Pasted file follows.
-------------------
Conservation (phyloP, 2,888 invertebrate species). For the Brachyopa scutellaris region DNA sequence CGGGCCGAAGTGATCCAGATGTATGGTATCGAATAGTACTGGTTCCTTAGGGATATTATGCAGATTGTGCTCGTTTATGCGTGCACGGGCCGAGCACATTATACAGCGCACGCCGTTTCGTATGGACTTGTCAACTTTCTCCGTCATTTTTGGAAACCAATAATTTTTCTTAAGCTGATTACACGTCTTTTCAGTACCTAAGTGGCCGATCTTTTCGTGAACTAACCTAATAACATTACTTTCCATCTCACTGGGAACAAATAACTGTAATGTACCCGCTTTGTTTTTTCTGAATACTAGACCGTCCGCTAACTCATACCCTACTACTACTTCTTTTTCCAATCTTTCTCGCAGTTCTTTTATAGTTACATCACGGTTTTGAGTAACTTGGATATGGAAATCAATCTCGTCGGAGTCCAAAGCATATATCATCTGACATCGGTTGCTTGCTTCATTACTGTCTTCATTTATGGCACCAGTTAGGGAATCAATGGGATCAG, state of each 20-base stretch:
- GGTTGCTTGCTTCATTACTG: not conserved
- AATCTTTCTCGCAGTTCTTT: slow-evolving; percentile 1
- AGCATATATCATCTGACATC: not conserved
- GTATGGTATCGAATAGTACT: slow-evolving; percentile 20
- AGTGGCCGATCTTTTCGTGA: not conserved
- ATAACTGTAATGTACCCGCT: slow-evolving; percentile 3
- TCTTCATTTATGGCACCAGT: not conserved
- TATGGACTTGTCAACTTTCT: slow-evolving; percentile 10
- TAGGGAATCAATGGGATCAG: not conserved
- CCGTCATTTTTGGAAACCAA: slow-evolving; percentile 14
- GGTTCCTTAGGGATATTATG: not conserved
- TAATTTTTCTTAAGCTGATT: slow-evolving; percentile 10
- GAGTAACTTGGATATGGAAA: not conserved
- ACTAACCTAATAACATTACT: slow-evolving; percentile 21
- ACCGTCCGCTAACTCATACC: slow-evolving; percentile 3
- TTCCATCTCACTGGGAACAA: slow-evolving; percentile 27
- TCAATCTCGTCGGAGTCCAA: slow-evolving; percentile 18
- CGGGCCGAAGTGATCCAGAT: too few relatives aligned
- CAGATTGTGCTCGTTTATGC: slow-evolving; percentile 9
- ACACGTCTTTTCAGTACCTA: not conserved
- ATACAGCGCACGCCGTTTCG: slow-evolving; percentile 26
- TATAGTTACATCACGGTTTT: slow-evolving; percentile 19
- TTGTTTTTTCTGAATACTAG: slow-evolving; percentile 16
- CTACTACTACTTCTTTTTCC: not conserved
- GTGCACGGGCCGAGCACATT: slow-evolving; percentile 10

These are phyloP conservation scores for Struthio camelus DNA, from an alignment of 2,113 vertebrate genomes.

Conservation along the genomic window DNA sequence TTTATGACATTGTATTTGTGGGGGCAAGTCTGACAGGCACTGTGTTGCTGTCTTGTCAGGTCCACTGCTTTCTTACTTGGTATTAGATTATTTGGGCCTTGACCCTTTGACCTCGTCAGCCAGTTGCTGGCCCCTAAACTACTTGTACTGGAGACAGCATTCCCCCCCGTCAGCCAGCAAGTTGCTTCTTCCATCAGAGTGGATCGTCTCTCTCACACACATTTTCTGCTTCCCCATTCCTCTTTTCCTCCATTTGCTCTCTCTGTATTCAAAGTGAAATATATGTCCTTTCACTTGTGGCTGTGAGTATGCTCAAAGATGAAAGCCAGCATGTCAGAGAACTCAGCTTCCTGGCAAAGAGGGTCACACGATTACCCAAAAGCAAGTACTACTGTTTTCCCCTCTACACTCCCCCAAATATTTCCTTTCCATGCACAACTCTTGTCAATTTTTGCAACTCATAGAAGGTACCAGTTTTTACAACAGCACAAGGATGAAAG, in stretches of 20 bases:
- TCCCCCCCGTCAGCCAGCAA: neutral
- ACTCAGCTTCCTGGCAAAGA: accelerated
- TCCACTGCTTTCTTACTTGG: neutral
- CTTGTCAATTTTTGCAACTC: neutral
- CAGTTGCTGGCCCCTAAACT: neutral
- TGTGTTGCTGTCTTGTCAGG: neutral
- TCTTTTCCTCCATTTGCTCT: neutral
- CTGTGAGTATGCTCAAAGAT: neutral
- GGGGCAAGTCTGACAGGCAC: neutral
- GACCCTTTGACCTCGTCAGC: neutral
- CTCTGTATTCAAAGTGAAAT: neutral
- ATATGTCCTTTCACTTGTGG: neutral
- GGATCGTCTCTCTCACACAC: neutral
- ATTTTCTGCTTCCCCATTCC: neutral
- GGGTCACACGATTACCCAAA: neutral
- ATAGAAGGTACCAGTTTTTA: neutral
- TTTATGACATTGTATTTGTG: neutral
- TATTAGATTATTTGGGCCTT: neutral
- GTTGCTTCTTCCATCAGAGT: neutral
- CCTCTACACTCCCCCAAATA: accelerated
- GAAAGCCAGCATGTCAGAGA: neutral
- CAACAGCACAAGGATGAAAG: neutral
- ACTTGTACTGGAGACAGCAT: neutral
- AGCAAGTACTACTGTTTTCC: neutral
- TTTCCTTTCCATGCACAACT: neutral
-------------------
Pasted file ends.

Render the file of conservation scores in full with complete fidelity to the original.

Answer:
Conservation (phyloP, 2,888 invertebrate species). For the Brachyopa scutellaris region DNA sequence CGGGCCGAAGTGATCCAGATGTATGGTATCGAATAGTACTGGTTCCTTAGGGATATTATGCAGATTGTGCTCGTTTATGCGTGCACGGGCCGAGCACATTATACAGCGCACGCCGTTTCGTATGGACTTGTCAACTTTCTCCGTCATTTTTGGAAACCAATAATTTTTCTTAAGCTGATTACACGTCTTTTCAGTACCTAAGTGGCCGATCTTTTCGTGAACTAACCTAATAACATTACTTTCCATCTCACTGGGAACAAATAACTGTAATGTACCCGCTTTGTTTTTTCTGAATACTAGACCGTCCGCTAACTCATACCCTACTACTACTTCTTTTTCCAATCTTTCTCGCAGTTCTTTTATAGTTACATCACGGTTTTGAGTAACTTGGATATGGAAATCAATCTCGTCGGAGTCCAAAGCATATATCATCTGACATCGGTTGCTTGCTTCATTACTGTCTTCATTTATGGCACCAGTTAGGGAATCAATGGGATCAG, state of each 20-base stretch:
- GGTTGCTTGCTTCATTACTG: not conserved
- AATCTTTCTCGCAGTTCTTT: slow-evolving; percentile 1
- AGCATATATCATCTGACATC: not conserved
- GTATGGTATCGAATAGTACT: slow-evolving; percentile 20
- AGTGGCCGATCTTTTCGTGA: not conserved
- ATAACTGTAATGTACCCGCT: slow-evolving; percentile 3
- TCTTCATTTATGGCACCAGT: not conserved
- TATGGACTTGTCAACTTTCT: slow-evolving; percentile 10
- TAGGGAATCAATGGGATCAG: not conserved
- CCGTCATTTTTGGAAACCAA: slow-evolving; percentile 14
- GGTTCCTTAGGGATATTATG: not conserved
- TAATTTTTCTTAAGCTGATT: slow-evolving; percentile 10
- GAGTAACTTGGATATGGAAA: not conserved
- ACTAACCTAATAACATTACT: slow-evolving; percentile 21
- ACCGTCCGCTAACTCATACC: slow-evolving; percentile 3
- TTCCATCTCACTGGGAACAA: slow-evolving; percentile 27
- TCAATCTCGTCGGAGTCCAA: slow-evolving; percentile 18
- CGGGCCGAAGTGATCCAGAT: too few relatives aligned
- CAGATTGTGCTCGTTTATGC: slow-evolving; percentile 9
- ACACGTCTTTTCAGTACCTA: not conserved
- ATACAGCGCACGCCGTTTCG: slow-evolving; percentile 26
- TATAGTTACATCACGGTTTT: slow-evolving; percentile 19
- TTGTTTTTTCTGAATACTAG: slow-evolving; percentile 16
- CTACTACTACTTCTTTTTCC: not conserved
- GTGCACGGGCCGAGCACATT: slow-evolving; percentile 10

These are phyloP conservation scores for Struthio camelus DNA, from an alignment of 2,113 vertebrate genomes.

Conservation along the genomic window DNA sequence TTTATGACATTGTATTTGTGGGGGCAAGTCTGACAGGCACTGTGTTGCTGTCTTGTCAGGTCCACTGCTTTCTTACTTGGTATTAGATTATTTGGGCCTTGACCCTTTGACCTCGTCAGCCAGTTGCTGGCCCCTAAACTACTTGTACTGGAGACAGCATTCCCCCCCGTCAGCCAGCAAGTTGCTTCTTCCATCAGAGTGGATCGTCTCTCTCACACACATTTTCTGCTTCCCCATTCCTCTTTTCCTCCATTTGCTCTCTCTGTATTCAAAGTGAAATATATGTCCTTTCACTTGTGGCTGTGAGTATGCTCAAAGATGAAAGCCAGCATGTCAGAGAACTCAGCTTCCTGGCAAAGAGGGTCACACGATTACCCAAAAGCAAGTACTACTGTTTTCCCCTCTACACTCCCCCAAATATTTCCTTTCCATGCACAACTCTTGTCAATTTTTGCAACTCATAGAAGGTACCAGTTTTTACAACAGCACAAGGATGAAAG, in stretches of 20 bases:
- TCCCCCCCGTCAGCCAGCAA: neutral
- ACTCAGCTTCCTGGCAAAGA: accelerated
- TCCACTGCTTTCTTACTTGG: neutral
- CTTGTCAATTTTTGCAACTC: neutral
- CAGTTGCTGGCCCCTAAACT: neutral
- TGTGTTGCTGTCTTGTCAGG: neutral
- TCTTTTCCTCCATTTGCTCT: neutral
- CTGTGAGTATGCTCAAAGAT: neutral
- GGGGCAAGTCTGACAGGCAC: neutral
- GACCCTTTGACCTCGTCAGC: neutral
- CTCTGTATTCAAAGTGAAAT: neutral
- ATATGTCCTTTCACTTGTGG: neutral
- GGATCGTCTCTCTCACACAC: neutral
- ATTTTCTGCTTCCCCATTCC: neutral
- GGGTCACACGATTACCCAAA: neutral
- ATAGAAGGTACCAGTTTTTA: neutral
- TTTATGACATTGTATTTGTG: neutral
- TATTAGATTATTTGGGCCTT: neutral
- GTTGCTTCTTCCATCAGAGT: neutral
- CCTCTACACTCCCCCAAATA: accelerated
- GAAAGCCAGCATGTCAGAGA: neutral
- CAACAGCACAAGGATGAAAG: neutral
- ACTTGTACTGGAGACAGCAT: neutral
- AGCAAGTACTACTGTTTTCC: neutral
- TTTCCTTTCCATGCACAACT: neutral